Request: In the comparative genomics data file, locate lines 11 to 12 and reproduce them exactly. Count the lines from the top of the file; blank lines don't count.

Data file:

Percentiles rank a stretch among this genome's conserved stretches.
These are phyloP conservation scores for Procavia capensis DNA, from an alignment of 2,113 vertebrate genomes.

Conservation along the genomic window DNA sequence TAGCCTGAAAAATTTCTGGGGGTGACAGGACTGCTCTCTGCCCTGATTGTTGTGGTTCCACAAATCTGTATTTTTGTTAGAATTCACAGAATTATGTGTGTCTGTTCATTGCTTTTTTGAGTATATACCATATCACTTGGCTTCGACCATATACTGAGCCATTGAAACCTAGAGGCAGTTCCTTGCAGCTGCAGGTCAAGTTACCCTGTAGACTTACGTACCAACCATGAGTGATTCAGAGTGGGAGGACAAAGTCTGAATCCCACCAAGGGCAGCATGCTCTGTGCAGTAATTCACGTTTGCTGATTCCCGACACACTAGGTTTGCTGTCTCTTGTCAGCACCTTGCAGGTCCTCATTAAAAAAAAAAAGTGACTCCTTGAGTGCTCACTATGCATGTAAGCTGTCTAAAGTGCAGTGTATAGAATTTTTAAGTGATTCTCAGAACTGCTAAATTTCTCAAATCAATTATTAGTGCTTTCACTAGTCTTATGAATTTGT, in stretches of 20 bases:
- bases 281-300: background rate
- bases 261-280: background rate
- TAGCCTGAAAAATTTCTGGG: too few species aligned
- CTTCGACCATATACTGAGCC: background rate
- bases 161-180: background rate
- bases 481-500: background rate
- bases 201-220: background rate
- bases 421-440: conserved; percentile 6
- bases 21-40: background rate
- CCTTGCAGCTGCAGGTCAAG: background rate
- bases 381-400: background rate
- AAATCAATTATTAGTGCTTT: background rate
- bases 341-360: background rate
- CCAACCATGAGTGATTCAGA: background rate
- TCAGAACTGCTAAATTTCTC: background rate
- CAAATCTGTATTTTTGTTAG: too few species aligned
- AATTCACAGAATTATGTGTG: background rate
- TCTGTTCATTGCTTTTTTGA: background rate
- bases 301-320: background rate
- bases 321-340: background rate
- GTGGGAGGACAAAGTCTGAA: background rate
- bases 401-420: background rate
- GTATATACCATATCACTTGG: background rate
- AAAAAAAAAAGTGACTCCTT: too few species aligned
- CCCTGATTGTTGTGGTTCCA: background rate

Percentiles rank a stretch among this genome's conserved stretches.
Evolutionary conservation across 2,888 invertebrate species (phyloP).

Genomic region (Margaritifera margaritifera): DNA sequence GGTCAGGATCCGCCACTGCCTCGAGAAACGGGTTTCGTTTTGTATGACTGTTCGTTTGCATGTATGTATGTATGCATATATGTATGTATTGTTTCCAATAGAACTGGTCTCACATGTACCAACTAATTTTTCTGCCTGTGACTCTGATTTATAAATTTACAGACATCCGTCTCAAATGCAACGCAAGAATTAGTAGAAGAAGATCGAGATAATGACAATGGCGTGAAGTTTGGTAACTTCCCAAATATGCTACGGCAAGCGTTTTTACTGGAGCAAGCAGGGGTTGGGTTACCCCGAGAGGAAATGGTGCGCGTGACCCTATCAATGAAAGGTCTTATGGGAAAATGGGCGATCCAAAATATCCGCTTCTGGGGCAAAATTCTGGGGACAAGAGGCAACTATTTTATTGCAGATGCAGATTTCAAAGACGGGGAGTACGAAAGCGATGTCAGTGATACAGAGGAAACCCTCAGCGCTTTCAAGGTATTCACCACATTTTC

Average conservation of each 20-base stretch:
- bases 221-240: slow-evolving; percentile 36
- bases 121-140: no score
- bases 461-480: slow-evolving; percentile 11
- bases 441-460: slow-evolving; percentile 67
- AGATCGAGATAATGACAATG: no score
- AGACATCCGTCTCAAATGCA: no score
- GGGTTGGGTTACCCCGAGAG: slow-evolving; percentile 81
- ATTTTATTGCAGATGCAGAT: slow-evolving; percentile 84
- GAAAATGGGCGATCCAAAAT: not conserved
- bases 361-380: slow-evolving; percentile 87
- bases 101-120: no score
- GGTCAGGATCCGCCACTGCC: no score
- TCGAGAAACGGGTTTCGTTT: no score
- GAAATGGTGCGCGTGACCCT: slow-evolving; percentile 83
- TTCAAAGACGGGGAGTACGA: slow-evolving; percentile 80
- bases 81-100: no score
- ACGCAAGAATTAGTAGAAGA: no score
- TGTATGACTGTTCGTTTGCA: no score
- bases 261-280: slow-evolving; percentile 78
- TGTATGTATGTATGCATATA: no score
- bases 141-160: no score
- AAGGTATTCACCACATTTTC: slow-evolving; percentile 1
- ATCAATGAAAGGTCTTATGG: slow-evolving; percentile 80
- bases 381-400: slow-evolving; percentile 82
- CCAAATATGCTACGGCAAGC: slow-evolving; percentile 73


- bases 421-440: conserved; percentile 6
- bases 21-40: background rate